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The Roundup

Settling back into this first day of the lame duck session. Fortunately, Congress made it easy by scheduling nothing at all today. Real votes won’t take place until Wednesday, though tomorrow’s Senate Banking Committee hearing on foreclosure fraud (2:30ET, available for webcast here) could provide some fireworks.

The rest of the day’s news:

• Reuters has a primer on tomorrow’s Senate Banking Committee hearing. When South Dakota’s Senator for the banksters Tim Johnson is saying “Foreclosure should be the last option and we need to examine barriers to mortgage modifications,” you know there’s unanimous fury with how the banks have handled things.

• I didn’t realize that we were bribing Israel with F-35s in order to get them to freeze settlement construction for 90 days. If they reject it, the Palestinian leadership could crumble and violence would almost certainly ensue.

• Paul Krugman has two posts on his blog summarizing the position of the “liquidationists,” the conservatives who, having already cut off fiscal policy, now want to do the same to monetary policy. Basically they want to prolong the economic pain as a prescription for that economic pain.

• Some anecdotal evidence of improvement in small business is good news for the economy (and probably an outgrowth of the small business bill which President Obama signed into law in September), but isn’t quite the game-changer needed.

• According to a new study, global sea levels will rise three feet by 2100, wiping out low-lying areas across the planet. Like the tragedy of 15 million unemployed Americans, you’d think someone would do something.

• For those of you who thought the housing bubble or the dot-com bubble weren’t risky enough, how about the lawsuit bubble, with hedge funds bankrolling court cases for a piece of the judgment.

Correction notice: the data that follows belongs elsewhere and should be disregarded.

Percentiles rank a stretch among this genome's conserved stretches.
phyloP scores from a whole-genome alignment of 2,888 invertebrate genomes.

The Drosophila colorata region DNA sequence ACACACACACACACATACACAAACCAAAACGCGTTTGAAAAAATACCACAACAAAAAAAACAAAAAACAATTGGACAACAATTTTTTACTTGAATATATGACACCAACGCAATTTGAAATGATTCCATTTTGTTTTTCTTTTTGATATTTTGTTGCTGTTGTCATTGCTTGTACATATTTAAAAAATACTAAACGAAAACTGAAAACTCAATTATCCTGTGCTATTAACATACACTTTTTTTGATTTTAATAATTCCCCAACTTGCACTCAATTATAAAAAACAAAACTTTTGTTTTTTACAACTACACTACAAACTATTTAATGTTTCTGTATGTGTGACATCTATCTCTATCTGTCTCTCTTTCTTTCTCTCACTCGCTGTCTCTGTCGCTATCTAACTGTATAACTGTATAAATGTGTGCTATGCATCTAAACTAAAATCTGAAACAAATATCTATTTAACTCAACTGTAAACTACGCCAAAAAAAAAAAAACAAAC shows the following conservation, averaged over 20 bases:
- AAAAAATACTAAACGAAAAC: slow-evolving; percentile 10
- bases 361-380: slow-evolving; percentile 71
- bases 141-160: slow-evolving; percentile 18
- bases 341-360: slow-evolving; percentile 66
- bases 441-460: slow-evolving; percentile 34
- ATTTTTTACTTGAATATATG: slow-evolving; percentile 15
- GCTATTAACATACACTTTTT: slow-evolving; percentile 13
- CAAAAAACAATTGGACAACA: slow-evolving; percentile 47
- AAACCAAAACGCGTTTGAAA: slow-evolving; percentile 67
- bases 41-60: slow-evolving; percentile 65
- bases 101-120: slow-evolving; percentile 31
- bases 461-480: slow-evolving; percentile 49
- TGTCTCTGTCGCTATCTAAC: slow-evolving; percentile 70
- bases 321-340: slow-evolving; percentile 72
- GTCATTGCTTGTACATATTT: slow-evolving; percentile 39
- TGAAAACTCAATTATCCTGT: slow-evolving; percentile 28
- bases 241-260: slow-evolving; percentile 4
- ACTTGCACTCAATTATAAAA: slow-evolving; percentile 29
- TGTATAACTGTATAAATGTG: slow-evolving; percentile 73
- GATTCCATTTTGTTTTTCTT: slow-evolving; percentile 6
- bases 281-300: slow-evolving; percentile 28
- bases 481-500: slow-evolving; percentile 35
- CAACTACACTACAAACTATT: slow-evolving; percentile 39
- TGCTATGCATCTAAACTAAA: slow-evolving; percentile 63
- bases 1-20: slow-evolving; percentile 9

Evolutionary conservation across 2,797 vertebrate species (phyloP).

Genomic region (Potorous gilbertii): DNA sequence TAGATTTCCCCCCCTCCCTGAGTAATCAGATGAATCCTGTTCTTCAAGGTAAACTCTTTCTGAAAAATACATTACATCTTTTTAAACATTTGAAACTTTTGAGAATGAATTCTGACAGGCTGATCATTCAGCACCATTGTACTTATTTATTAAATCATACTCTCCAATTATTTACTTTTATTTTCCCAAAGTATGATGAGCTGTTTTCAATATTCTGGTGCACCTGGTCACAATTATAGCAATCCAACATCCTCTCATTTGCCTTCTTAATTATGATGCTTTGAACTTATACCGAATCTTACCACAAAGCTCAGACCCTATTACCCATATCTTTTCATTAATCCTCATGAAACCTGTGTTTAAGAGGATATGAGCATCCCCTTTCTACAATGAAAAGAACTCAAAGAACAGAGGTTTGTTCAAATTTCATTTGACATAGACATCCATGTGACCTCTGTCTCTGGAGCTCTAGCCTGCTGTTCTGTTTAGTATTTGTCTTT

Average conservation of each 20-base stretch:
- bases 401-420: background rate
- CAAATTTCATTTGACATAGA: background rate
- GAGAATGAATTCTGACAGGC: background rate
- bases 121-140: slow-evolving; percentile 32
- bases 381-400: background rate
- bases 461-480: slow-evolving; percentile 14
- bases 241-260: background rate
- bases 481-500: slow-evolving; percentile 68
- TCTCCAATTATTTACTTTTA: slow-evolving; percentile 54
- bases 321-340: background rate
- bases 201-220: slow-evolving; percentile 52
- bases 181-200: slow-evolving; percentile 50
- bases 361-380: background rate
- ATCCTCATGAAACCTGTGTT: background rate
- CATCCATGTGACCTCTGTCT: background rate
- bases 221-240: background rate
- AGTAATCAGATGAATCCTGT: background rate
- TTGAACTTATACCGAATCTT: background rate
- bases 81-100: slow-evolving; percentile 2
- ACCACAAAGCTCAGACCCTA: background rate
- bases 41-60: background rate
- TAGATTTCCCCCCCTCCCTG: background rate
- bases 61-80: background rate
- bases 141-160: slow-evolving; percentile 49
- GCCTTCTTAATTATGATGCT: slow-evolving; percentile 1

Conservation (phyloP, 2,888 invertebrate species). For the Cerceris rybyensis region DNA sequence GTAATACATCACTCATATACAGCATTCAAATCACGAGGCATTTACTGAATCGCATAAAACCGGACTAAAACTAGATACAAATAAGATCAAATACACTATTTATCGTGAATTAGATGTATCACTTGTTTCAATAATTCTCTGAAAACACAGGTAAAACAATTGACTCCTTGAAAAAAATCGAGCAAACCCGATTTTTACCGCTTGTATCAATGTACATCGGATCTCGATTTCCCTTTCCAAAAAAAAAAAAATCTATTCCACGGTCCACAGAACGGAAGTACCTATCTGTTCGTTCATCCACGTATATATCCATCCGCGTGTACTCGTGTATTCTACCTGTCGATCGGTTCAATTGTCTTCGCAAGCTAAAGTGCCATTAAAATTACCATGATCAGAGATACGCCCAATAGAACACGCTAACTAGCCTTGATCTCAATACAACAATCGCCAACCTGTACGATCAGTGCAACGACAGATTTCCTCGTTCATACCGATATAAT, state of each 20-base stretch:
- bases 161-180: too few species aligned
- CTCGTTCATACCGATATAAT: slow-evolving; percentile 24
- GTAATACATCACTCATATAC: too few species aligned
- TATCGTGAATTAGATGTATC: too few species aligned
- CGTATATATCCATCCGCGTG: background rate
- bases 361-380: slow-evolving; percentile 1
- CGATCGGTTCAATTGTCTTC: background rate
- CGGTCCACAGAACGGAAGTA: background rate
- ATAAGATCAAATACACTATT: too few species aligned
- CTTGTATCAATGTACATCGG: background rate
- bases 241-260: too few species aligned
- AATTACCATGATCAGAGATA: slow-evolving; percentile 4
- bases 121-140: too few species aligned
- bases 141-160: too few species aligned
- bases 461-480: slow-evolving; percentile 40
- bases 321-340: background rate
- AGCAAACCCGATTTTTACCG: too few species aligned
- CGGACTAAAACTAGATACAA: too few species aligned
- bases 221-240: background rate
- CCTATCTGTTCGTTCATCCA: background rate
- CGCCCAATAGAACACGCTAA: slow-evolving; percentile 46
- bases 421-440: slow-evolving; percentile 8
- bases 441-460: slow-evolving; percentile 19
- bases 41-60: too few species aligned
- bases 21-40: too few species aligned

• I may be alone in this, but I’m glad to see Democrats in the Senate still pressing forward on filibuster reform. This isn’t about ideology, but functional governance.

• I’d be more gung-ho on Texas opting out of Medicaid and seeing the extreme error of their ways if it wouldn’t have a horrible impact on 2.2 million vulnerable members of society.

• More on the forced-place insurance scandal, which I covered last week, here.

• Hispanics are deserting the unfriendly confines of Arizona, and you can be sure they are taking their purchasing power and economic productivity with them.

• David Plouffe in, David Axelrod out at the White House, as the Obama re-election team takes shape and gets ready for 2012.

• It seems like the recusal process for the Supreme Court has liberals generally following the rules as they see them, and emboldened conservatives ignoring all conflicts of interest and just plowing forward. Asymmetrical warfare. Even Clarence Thomas’ wife got the message and recused herself from a right-wing tea party group; her husband, not so much.

• I love that Medicare thief and Governor-elect of Florida Rick Scott hired Arthur Laffer as a top economic adviser. Frauds of a feather flock together.

• The polls show that voters don’t want Congress to end unemployment insurance extensions, but then again neither the Democrats or the Republicans really ran on the economy and unemployment in the midterms, even though it’s unquestionably the most important issue facing the country.

• Half of Joe Miller’s legal team quit over the weekend, as the re-election of Lisa Murkowski as a write-in candidate looks more and more clear.

• The ethics hearing of Charlie Rangel was a bit of a sideshow today.

• Someone in the White House doesn’t like Larry Summers. Make that everyone.

• There are a couple fun anecdotes in this profile of Rahm Emanuel’s mayoral campaign in Chicago, like the guy throwing an egg at his car. Under the surface, Emanuel probably needs to win in the first round, before the “anyone but Rahm” forces can unify.

• Eric Cantor is flailing around after his comment to Benjamin Netanyahu about acting in his interests instead of the President’s.

• No, public employees are not overpaid.

• Good article by Brian at Calitics on the stupidity of good government groups, who ignore the plain fact that California has self-segregated, and that you cannot simply “create” new competitive districts unless you’re willing to re-gerrymander.

• If Facebook delivers a good email product, they’ll be on their way to practically taking over the Internet.

• Can’t wait for Bill Clinton in Hangover 2.

• The latest in my Silvio Berlusconi obsession: he really could be in trouble, though he seems to have nine political lives.

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David Dayen

David Dayen